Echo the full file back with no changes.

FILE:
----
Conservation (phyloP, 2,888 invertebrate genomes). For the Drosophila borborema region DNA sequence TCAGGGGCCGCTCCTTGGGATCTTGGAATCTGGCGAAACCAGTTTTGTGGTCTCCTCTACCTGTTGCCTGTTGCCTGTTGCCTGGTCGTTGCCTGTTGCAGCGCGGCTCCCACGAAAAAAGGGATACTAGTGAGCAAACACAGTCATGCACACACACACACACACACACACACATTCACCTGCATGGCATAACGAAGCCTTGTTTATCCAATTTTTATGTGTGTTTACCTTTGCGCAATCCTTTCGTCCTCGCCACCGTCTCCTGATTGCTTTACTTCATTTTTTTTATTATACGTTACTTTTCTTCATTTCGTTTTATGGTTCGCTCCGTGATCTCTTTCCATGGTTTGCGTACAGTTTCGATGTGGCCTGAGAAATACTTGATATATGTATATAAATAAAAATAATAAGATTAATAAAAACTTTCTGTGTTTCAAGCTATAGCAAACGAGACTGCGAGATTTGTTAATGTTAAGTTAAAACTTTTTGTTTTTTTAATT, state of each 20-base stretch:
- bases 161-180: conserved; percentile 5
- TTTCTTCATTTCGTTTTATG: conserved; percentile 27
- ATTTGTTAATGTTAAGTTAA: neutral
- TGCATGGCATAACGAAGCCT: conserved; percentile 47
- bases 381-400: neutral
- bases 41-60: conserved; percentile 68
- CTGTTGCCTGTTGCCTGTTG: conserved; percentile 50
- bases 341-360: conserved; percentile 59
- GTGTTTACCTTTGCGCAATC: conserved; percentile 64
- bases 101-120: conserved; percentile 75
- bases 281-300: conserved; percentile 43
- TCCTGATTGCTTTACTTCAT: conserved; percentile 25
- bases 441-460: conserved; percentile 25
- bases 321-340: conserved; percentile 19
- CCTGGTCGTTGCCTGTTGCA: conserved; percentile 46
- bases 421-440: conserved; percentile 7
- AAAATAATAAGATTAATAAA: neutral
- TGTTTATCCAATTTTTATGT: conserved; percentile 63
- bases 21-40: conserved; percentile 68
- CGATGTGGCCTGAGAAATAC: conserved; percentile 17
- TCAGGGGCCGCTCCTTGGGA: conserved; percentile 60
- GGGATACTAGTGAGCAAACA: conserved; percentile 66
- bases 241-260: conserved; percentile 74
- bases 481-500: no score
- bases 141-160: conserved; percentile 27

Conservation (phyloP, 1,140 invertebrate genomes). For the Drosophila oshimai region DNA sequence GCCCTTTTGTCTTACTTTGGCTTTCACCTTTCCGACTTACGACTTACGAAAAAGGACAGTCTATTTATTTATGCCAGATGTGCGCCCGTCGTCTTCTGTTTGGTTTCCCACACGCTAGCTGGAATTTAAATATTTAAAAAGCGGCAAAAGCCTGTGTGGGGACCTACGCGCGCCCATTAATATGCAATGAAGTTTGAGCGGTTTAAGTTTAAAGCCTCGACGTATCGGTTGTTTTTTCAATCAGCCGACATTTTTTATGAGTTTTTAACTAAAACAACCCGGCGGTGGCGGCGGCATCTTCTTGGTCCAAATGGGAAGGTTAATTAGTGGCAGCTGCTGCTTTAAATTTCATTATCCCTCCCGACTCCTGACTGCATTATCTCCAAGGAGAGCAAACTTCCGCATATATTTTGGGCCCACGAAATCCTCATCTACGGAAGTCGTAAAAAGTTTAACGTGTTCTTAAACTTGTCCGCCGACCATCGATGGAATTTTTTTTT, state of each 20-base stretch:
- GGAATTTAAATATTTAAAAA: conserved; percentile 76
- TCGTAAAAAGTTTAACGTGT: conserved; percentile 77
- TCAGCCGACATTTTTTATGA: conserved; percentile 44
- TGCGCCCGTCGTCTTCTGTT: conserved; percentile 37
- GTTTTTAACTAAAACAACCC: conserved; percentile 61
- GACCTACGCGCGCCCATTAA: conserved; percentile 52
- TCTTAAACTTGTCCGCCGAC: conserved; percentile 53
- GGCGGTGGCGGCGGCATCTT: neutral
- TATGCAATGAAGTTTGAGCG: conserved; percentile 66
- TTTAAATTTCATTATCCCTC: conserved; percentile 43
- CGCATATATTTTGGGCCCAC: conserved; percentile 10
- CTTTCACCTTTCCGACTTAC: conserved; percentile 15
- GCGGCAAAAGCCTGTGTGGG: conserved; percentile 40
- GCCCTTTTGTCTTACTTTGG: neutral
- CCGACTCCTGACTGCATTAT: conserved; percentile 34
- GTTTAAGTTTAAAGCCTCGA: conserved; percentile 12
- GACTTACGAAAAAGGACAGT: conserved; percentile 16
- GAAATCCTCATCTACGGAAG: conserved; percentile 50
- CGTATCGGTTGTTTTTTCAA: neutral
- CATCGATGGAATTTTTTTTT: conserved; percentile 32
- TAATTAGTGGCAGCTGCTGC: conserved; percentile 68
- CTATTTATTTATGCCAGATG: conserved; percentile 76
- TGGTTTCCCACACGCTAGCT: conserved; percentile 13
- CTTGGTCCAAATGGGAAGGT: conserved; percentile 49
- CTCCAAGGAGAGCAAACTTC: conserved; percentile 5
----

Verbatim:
Conservation (phyloP, 2,888 invertebrate genomes). For the Drosophila borborema region DNA sequence TCAGGGGCCGCTCCTTGGGATCTTGGAATCTGGCGAAACCAGTTTTGTGGTCTCCTCTACCTGTTGCCTGTTGCCTGTTGCCTGGTCGTTGCCTGTTGCAGCGCGGCTCCCACGAAAAAAGGGATACTAGTGAGCAAACACAGTCATGCACACACACACACACACACACACACATTCACCTGCATGGCATAACGAAGCCTTGTTTATCCAATTTTTATGTGTGTTTACCTTTGCGCAATCCTTTCGTCCTCGCCACCGTCTCCTGATTGCTTTACTTCATTTTTTTTATTATACGTTACTTTTCTTCATTTCGTTTTATGGTTCGCTCCGTGATCTCTTTCCATGGTTTGCGTACAGTTTCGATGTGGCCTGAGAAATACTTGATATATGTATATAAATAAAAATAATAAGATTAATAAAAACTTTCTGTGTTTCAAGCTATAGCAAACGAGACTGCGAGATTTGTTAATGTTAAGTTAAAACTTTTTGTTTTTTTAATT, state of each 20-base stretch:
- bases 161-180: conserved; percentile 5
- TTTCTTCATTTCGTTTTATG: conserved; percentile 27
- ATTTGTTAATGTTAAGTTAA: neutral
- TGCATGGCATAACGAAGCCT: conserved; percentile 47
- bases 381-400: neutral
- bases 41-60: conserved; percentile 68
- CTGTTGCCTGTTGCCTGTTG: conserved; percentile 50
- bases 341-360: conserved; percentile 59
- GTGTTTACCTTTGCGCAATC: conserved; percentile 64
- bases 101-120: conserved; percentile 75
- bases 281-300: conserved; percentile 43
- TCCTGATTGCTTTACTTCAT: conserved; percentile 25
- bases 441-460: conserved; percentile 25
- bases 321-340: conserved; percentile 19
- CCTGGTCGTTGCCTGTTGCA: conserved; percentile 46
- bases 421-440: conserved; percentile 7
- AAAATAATAAGATTAATAAA: neutral
- TGTTTATCCAATTTTTATGT: conserved; percentile 63
- bases 21-40: conserved; percentile 68
- CGATGTGGCCTGAGAAATAC: conserved; percentile 17
- TCAGGGGCCGCTCCTTGGGA: conserved; percentile 60
- GGGATACTAGTGAGCAAACA: conserved; percentile 66
- bases 241-260: conserved; percentile 74
- bases 481-500: no score
- bases 141-160: conserved; percentile 27

Conservation (phyloP, 1,140 invertebrate genomes). For the Drosophila oshimai region DNA sequence GCCCTTTTGTCTTACTTTGGCTTTCACCTTTCCGACTTACGACTTACGAAAAAGGACAGTCTATTTATTTATGCCAGATGTGCGCCCGTCGTCTTCTGTTTGGTTTCCCACACGCTAGCTGGAATTTAAATATTTAAAAAGCGGCAAAAGCCTGTGTGGGGACCTACGCGCGCCCATTAATATGCAATGAAGTTTGAGCGGTTTAAGTTTAAAGCCTCGACGTATCGGTTGTTTTTTCAATCAGCCGACATTTTTTATGAGTTTTTAACTAAAACAACCCGGCGGTGGCGGCGGCATCTTCTTGGTCCAAATGGGAAGGTTAATTAGTGGCAGCTGCTGCTTTAAATTTCATTATCCCTCCCGACTCCTGACTGCATTATCTCCAAGGAGAGCAAACTTCCGCATATATTTTGGGCCCACGAAATCCTCATCTACGGAAGTCGTAAAAAGTTTAACGTGTTCTTAAACTTGTCCGCCGACCATCGATGGAATTTTTTTTT, state of each 20-base stretch:
- GGAATTTAAATATTTAAAAA: conserved; percentile 76
- TCGTAAAAAGTTTAACGTGT: conserved; percentile 77
- TCAGCCGACATTTTTTATGA: conserved; percentile 44
- TGCGCCCGTCGTCTTCTGTT: conserved; percentile 37
- GTTTTTAACTAAAACAACCC: conserved; percentile 61
- GACCTACGCGCGCCCATTAA: conserved; percentile 52
- TCTTAAACTTGTCCGCCGAC: conserved; percentile 53
- GGCGGTGGCGGCGGCATCTT: neutral
- TATGCAATGAAGTTTGAGCG: conserved; percentile 66
- TTTAAATTTCATTATCCCTC: conserved; percentile 43
- CGCATATATTTTGGGCCCAC: conserved; percentile 10
- CTTTCACCTTTCCGACTTAC: conserved; percentile 15
- GCGGCAAAAGCCTGTGTGGG: conserved; percentile 40
- GCCCTTTTGTCTTACTTTGG: neutral
- CCGACTCCTGACTGCATTAT: conserved; percentile 34
- GTTTAAGTTTAAAGCCTCGA: conserved; percentile 12
- GACTTACGAAAAAGGACAGT: conserved; percentile 16
- GAAATCCTCATCTACGGAAG: conserved; percentile 50
- CGTATCGGTTGTTTTTTCAA: neutral
- CATCGATGGAATTTTTTTTT: conserved; percentile 32
- TAATTAGTGGCAGCTGCTGC: conserved; percentile 68
- CTATTTATTTATGCCAGATG: conserved; percentile 76
- TGGTTTCCCACACGCTAGCT: conserved; percentile 13
- CTTGGTCCAAATGGGAAGGT: conserved; percentile 49
- CTCCAAGGAGAGCAAACTTC: conserved; percentile 5